Physicists Have Identified a Metal That Conducts Electricity But Not Heat
A research team in the United States, lead by Jungiao Wu from Berkeley Lab’s Materials Science Division has identified a metal that conducts electricity without conducting heat – an incredibly useful property that defies our current understanding of how conductors work.
The metal, known as metallic vanadium dioxide (VO2), was discovered in 2017 and contradicts the Wiedemann-Franz Law, which states that good conductors of electricity are also proportionally good conductors of heat. Another peculiar property of VO2 is its ability to switch from a transparent insulator to a conductive metal at a temperature of 67C (152F)
Researchers already knew of a handful of other materials that conduct electricity better than heat, but they only display those properties at temperatures hundreds of degrees below zero, which makes them highly impractical for any real-world applications.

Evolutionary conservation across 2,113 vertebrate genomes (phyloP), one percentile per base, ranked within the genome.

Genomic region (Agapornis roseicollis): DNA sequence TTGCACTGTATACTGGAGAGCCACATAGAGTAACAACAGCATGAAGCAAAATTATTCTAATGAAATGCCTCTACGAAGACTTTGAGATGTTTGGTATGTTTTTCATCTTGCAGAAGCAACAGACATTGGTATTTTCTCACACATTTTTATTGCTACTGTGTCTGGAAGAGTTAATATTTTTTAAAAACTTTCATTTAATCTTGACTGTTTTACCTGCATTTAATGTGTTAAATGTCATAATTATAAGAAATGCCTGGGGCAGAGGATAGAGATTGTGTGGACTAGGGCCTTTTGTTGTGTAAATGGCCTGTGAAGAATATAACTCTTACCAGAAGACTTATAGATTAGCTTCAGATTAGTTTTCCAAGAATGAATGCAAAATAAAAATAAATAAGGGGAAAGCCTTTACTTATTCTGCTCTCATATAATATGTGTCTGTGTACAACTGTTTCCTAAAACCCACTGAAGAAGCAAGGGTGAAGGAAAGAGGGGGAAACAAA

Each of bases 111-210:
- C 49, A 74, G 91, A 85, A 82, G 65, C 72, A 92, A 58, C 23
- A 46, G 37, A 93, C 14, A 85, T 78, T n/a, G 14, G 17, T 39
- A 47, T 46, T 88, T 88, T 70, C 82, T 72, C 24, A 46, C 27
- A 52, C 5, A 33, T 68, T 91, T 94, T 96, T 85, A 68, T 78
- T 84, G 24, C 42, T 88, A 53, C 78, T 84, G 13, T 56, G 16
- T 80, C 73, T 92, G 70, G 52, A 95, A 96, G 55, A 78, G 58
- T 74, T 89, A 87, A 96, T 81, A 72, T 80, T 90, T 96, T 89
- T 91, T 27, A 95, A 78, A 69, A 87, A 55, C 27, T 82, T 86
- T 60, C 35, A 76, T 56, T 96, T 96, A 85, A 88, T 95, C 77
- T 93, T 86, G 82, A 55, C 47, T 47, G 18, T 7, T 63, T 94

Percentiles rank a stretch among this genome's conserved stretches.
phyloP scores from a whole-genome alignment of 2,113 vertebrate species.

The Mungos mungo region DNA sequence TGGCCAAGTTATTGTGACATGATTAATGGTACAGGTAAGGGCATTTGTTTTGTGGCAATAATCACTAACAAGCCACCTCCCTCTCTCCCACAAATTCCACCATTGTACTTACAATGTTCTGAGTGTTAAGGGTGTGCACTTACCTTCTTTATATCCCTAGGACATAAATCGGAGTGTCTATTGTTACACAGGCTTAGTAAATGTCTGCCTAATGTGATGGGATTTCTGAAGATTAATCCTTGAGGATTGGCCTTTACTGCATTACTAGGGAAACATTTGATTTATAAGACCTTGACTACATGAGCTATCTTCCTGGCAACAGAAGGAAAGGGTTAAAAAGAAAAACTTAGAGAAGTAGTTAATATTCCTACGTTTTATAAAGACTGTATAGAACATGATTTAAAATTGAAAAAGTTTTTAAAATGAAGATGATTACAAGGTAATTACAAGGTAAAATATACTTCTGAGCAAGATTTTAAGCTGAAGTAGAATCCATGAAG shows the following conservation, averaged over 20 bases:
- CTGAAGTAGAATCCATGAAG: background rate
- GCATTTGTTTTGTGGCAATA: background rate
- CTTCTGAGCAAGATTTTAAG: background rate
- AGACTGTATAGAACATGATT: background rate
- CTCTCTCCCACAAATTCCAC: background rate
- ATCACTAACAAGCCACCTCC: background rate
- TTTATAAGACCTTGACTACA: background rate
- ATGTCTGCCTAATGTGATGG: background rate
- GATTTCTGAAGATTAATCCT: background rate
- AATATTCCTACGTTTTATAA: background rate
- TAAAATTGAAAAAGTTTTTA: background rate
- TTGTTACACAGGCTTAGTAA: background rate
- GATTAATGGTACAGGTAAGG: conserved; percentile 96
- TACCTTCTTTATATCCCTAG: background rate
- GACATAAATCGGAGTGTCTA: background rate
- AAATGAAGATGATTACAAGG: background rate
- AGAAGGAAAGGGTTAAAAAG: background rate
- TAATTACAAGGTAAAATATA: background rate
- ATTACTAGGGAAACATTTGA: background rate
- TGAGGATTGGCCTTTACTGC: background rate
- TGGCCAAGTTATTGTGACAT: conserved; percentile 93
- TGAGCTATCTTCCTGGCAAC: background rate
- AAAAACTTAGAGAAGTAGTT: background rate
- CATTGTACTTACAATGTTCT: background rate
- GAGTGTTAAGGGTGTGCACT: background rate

“The electrons were moving in unison with each other, much like a fluid, instead of as individual particles like in normal metals,” said Wu.
“For electrons, heat is a random motion. Normal metals transport heat efficiently because there are so many different possible microscopic configurations that the individual electrons can jump between.”
Interestingly, when the researchers mixed the vanadium dioxide with other materials, they could ‘tune’ the amount of both electricity and heat that it could conduct – which could be incredibly useful for future applications.
For example, when the researchers added the metal tungsten to vanadium dioxide, they lowered the temperature at which the material became metallic, and also made it a better heat conductor.
That means that vanadium dioxide could help dissipate heat from a system, by only conducting heat when it hits a certain temperature. Before that it would be an insulator.